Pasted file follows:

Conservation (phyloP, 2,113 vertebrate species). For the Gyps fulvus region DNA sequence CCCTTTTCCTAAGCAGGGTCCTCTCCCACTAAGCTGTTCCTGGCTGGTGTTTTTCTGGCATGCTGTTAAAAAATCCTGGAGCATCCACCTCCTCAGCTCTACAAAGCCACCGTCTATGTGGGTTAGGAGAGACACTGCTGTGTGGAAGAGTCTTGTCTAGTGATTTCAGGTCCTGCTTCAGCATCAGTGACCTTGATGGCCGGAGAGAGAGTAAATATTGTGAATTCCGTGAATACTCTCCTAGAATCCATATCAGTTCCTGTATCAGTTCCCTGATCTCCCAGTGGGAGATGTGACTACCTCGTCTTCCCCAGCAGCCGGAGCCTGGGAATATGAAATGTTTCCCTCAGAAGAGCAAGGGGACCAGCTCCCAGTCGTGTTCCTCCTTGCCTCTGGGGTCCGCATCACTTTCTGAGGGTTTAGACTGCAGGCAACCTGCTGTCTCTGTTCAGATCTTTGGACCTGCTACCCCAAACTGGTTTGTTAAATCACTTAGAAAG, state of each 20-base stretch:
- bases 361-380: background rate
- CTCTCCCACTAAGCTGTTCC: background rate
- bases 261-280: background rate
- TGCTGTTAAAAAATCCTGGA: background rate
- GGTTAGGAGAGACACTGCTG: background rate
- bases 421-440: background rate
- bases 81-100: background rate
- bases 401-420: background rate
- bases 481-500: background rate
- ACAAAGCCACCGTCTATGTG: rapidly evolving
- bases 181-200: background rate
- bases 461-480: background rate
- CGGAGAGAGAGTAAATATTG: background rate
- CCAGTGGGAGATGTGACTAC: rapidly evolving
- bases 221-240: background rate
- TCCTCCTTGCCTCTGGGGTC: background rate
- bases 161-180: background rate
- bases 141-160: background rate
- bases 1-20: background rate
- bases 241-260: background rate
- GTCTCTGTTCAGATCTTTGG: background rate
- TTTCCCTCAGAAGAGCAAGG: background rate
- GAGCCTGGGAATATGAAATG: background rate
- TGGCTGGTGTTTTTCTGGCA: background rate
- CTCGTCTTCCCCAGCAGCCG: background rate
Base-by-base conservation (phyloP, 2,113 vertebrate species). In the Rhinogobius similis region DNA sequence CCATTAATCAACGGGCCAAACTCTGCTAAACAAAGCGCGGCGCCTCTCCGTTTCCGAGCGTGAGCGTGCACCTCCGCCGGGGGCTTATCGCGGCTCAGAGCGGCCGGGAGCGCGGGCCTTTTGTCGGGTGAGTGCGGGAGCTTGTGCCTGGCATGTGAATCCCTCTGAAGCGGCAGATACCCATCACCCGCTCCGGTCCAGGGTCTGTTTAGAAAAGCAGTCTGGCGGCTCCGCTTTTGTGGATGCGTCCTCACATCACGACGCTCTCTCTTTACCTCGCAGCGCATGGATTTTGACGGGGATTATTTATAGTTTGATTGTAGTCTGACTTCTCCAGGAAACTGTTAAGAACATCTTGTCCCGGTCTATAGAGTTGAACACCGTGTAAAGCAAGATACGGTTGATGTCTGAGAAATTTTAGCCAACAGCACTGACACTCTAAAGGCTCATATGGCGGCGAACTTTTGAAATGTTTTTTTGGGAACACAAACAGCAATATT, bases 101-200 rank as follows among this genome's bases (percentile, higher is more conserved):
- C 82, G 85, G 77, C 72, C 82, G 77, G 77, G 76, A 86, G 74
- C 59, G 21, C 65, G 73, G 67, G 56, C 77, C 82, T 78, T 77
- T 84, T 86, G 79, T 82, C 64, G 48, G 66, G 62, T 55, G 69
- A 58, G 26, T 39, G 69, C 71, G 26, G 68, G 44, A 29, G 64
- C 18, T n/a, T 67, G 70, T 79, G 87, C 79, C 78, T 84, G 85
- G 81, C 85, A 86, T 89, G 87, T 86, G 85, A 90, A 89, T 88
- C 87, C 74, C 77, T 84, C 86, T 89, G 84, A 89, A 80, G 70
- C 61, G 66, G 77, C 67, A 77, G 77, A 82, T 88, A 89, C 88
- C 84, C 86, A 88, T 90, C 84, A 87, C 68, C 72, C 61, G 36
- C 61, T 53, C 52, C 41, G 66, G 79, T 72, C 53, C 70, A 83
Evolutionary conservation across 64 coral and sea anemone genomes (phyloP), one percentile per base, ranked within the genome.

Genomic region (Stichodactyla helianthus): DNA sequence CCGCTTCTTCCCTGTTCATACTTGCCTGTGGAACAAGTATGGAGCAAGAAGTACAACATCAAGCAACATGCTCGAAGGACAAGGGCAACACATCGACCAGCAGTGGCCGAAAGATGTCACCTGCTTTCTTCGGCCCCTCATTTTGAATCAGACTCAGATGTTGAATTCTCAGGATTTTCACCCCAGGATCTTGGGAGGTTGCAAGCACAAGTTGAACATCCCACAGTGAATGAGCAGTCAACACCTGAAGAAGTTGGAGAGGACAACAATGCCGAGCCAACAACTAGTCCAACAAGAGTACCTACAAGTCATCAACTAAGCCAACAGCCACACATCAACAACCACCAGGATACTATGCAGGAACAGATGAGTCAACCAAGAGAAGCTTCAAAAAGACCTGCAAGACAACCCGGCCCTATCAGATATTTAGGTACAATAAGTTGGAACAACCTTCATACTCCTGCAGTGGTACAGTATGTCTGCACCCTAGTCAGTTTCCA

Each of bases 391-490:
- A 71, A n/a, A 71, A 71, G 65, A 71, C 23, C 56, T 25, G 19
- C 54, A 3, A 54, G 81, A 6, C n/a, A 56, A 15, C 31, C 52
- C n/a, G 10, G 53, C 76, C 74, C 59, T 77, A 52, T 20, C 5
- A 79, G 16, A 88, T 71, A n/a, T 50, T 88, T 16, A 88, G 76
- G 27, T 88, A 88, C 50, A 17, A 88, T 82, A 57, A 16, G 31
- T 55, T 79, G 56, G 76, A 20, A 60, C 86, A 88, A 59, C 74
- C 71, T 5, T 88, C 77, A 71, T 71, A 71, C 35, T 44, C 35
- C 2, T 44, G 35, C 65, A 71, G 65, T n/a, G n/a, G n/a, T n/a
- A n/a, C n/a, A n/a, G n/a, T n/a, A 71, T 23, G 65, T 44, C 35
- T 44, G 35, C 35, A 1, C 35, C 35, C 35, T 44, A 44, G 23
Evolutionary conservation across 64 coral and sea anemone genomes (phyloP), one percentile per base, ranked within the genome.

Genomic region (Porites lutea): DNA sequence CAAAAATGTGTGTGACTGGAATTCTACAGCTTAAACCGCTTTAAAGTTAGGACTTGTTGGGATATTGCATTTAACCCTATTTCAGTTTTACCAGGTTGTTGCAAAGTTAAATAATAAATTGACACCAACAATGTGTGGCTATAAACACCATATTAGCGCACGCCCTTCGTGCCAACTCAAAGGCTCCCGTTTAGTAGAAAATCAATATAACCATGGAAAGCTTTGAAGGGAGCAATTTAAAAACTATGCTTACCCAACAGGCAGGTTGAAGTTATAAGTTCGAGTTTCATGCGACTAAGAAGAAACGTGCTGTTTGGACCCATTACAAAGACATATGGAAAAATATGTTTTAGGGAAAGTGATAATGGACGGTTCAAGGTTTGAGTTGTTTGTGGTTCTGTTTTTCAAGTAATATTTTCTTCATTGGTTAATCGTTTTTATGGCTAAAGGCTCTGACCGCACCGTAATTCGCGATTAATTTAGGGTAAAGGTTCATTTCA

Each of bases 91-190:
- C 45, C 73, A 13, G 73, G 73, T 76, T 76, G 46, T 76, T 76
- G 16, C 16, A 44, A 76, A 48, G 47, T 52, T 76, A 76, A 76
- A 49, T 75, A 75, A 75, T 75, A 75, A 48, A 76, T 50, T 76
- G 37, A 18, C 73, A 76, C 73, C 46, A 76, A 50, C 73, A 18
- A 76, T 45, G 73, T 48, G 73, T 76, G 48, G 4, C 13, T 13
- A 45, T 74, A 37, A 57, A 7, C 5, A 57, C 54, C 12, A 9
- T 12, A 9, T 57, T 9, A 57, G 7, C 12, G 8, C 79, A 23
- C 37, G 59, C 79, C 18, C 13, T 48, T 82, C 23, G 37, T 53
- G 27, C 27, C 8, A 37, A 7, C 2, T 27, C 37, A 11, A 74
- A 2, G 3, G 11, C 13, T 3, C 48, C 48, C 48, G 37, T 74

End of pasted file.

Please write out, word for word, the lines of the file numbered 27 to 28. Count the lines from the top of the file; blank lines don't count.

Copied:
Base-by-base conservation (phyloP, 2,113 vertebrate species). In the Rhinogobius similis region DNA sequence CCATTAATCAACGGGCCAAACTCTGCTAAACAAAGCGCGGCGCCTCTCCGTTTCCGAGCGTGAGCGTGCACCTCCGCCGGGGGCTTATCGCGGCTCAGAGCGGCCGGGAGCGCGGGCCTTTTGTCGGGTGAGTGCGGGAGCTTGTGCCTGGCATGTGAATCCCTCTGAAGCGGCAGATACCCATCACCCGCTCCGGTCCAGGGTCTGTTTAGAAAAGCAGTCTGGCGGCTCCGCTTTTGTGGATGCGTCCTCACATCACGACGCTCTCTCTTTACCTCGCAGCGCATGGATTTTGACGGGGATTATTTATAGTTTGATTGTAGTCTGACTTCTCCAGGAAACTGTTAAGAACATCTTGTCCCGGTCTATAGAGTTGAACACCGTGTAAAGCAAGATACGGTTGATGTCTGAGAAATTTTAGCCAACAGCACTGACACTCTAAAGGCTCATATGGCGGCGAACTTTTGAAATGTTTTTTTGGGAACACAAACAGCAATATT, bases 101-200 rank as follows among this genome's bases (percentile, higher is more conserved):
- C 82, G 85, G 77, C 72, C 82, G 77, G 77, G 76, A 86, G 74